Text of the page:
President Obama signed the Affordable Care Act into law in March 2010. This law is intended to make sweeping changes to healthcare in the United States. Many of the law’s provisions are already in effect, while others will come in the next few years.
What is healthcare reform? The law continues to evolve, but let’s look at some of the basics.
Goals of the Affordable Care Act
The Affordable Care Act attempts to:
- Provide universal access to healthcare for Americans
- Control the rising costs of healthcare
- Regulate the private insurance industry through things like state-based private exchanges – an online marketplace that brings together state-approved insurance plans from multiple companies so consumers can shop for individual insurance plans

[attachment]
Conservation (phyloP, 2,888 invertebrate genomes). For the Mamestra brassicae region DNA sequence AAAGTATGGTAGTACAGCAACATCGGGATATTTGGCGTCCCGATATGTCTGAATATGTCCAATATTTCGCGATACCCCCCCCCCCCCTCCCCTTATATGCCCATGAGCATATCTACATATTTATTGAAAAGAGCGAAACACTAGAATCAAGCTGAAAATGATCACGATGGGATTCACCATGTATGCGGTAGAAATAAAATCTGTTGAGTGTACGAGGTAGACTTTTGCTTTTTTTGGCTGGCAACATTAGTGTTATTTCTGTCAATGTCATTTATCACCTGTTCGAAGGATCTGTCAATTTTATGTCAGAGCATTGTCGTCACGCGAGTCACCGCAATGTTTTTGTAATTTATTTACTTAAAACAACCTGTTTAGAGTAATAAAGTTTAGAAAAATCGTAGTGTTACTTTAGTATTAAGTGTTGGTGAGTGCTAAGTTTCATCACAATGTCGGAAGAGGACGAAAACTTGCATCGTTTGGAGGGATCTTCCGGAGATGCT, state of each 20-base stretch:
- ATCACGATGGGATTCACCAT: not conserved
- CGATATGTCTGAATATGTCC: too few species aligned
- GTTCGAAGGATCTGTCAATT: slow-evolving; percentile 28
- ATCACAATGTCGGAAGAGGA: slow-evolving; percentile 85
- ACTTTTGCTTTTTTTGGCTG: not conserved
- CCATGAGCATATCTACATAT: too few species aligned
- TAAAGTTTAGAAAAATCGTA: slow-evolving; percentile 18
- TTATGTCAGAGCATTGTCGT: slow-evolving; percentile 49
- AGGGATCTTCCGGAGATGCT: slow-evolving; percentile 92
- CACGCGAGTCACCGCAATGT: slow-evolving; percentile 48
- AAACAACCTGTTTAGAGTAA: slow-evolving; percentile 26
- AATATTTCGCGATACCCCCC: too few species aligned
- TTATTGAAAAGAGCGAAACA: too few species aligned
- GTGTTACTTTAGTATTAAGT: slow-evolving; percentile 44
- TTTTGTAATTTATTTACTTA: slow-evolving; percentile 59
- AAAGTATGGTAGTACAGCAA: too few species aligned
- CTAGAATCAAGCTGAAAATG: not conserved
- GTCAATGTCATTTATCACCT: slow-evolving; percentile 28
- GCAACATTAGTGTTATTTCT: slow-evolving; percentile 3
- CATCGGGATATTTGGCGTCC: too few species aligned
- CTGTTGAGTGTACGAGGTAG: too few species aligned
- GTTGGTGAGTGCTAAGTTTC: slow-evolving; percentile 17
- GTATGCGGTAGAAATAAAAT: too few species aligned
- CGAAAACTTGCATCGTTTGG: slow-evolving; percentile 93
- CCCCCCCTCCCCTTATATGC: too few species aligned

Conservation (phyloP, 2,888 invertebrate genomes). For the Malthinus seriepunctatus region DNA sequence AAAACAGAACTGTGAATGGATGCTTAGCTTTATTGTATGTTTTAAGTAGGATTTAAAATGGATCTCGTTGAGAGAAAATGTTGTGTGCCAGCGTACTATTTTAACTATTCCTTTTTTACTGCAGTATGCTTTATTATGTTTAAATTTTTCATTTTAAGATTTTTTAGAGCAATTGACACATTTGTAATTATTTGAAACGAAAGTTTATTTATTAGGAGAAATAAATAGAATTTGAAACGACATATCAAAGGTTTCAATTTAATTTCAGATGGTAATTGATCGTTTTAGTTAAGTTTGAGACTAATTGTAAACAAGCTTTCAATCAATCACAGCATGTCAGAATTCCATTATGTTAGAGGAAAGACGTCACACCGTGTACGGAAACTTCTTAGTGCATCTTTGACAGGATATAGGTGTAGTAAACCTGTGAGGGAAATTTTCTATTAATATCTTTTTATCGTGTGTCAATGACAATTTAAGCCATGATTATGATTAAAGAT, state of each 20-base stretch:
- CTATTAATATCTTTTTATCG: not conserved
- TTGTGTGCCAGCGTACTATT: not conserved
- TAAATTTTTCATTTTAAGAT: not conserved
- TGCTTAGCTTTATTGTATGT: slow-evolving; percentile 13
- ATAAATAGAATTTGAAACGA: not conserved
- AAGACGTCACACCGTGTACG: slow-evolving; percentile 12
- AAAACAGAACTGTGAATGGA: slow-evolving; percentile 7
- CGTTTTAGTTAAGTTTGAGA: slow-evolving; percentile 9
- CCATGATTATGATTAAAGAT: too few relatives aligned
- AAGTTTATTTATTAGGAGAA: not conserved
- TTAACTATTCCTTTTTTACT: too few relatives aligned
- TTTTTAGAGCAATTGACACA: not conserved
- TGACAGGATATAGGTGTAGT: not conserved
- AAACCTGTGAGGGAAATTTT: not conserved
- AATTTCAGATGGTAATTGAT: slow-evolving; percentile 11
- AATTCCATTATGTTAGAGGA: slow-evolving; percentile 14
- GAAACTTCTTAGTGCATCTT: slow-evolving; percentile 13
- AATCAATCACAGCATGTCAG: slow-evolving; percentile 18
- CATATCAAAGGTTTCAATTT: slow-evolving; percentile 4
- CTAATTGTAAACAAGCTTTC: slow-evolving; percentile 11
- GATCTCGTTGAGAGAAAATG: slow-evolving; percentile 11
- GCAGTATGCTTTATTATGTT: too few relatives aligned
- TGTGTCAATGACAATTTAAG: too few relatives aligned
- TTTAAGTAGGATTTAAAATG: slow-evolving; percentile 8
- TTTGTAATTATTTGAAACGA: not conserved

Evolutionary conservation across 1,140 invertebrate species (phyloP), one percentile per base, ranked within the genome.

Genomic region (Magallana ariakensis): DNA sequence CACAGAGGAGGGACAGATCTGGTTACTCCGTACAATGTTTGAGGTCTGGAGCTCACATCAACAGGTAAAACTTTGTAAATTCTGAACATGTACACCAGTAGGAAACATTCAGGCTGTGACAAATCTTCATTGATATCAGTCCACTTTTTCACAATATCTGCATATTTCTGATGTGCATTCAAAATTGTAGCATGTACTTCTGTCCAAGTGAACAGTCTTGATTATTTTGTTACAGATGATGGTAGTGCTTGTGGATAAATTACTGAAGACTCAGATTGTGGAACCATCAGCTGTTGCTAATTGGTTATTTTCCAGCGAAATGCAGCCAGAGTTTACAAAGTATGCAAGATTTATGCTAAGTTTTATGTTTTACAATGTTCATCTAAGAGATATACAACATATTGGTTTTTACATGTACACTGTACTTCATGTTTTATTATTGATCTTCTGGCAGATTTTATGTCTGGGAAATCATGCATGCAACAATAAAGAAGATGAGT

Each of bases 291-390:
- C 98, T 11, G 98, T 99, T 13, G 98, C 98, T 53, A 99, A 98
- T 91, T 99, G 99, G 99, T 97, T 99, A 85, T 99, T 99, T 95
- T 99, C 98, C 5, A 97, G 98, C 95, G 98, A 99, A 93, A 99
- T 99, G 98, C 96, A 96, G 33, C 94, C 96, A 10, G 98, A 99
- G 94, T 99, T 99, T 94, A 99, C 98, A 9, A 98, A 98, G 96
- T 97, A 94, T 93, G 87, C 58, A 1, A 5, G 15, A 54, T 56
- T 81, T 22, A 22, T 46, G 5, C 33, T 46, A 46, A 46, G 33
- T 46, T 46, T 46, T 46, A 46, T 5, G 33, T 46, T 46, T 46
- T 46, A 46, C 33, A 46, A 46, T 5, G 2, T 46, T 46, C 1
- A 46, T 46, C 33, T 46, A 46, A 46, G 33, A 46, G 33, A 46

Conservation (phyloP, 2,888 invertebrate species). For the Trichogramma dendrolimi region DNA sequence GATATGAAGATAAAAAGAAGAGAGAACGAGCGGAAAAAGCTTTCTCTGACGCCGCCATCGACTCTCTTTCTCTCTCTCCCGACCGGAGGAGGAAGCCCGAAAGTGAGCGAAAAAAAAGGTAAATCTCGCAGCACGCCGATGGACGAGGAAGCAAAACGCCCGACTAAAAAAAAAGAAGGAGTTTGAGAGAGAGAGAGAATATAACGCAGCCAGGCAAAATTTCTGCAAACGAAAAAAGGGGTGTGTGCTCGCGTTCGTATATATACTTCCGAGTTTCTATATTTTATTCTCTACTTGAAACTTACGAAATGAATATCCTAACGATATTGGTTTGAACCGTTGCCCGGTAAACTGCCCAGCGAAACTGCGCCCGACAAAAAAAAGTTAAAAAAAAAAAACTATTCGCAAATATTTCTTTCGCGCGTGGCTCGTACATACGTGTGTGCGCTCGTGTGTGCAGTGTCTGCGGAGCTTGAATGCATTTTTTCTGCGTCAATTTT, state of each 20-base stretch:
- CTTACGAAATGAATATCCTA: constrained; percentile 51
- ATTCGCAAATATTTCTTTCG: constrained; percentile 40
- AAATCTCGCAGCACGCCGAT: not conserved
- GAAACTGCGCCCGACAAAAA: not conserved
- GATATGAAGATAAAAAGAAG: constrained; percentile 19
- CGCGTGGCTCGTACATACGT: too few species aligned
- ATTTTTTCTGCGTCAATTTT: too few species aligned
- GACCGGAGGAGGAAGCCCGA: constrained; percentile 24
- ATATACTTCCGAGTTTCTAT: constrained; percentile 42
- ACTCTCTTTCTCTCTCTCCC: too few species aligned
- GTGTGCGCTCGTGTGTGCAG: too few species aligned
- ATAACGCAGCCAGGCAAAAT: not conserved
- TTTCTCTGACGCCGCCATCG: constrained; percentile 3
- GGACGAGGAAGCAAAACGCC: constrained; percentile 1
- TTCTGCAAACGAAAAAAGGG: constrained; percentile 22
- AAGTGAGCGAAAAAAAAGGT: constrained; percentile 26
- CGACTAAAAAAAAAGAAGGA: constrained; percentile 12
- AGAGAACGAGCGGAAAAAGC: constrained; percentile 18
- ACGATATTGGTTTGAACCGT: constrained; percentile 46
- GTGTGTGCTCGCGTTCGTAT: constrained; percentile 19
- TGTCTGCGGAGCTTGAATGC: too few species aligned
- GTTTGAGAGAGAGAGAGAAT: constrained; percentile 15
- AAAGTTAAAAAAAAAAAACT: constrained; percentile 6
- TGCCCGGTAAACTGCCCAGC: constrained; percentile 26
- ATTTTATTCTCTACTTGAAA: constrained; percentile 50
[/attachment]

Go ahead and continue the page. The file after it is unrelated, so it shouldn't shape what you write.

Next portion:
- Improve the quality of healthcare
- Make healthcare choices more consumer friendly and easier to understand.
The Individual Mandate
At the core of the Affordable Care Act is the “individual mandate.” This requires everyone to have health insurance. This is a topic of debate and legal challenges. The mandate is intended as a way to allow for universal healthcare coverage while keeping the cost of that care affordable. Under this provision, everyone must have health insurance on their own, through an employer or from a government program. Anyone without coverage will have to pay a penalty.
Who Healthcare Reform Affects
Healthcare reform affects virtually all Americans, old or young, working or unemployed, single or married. The financial impact of the law will vary based on age and current health status. The ultimate goals of healthcare reform are to increase the number of insured and to increase the quality of care while trying to stabilize or reduce costs.
Learn more about how healthcare reform affects individuals and employers.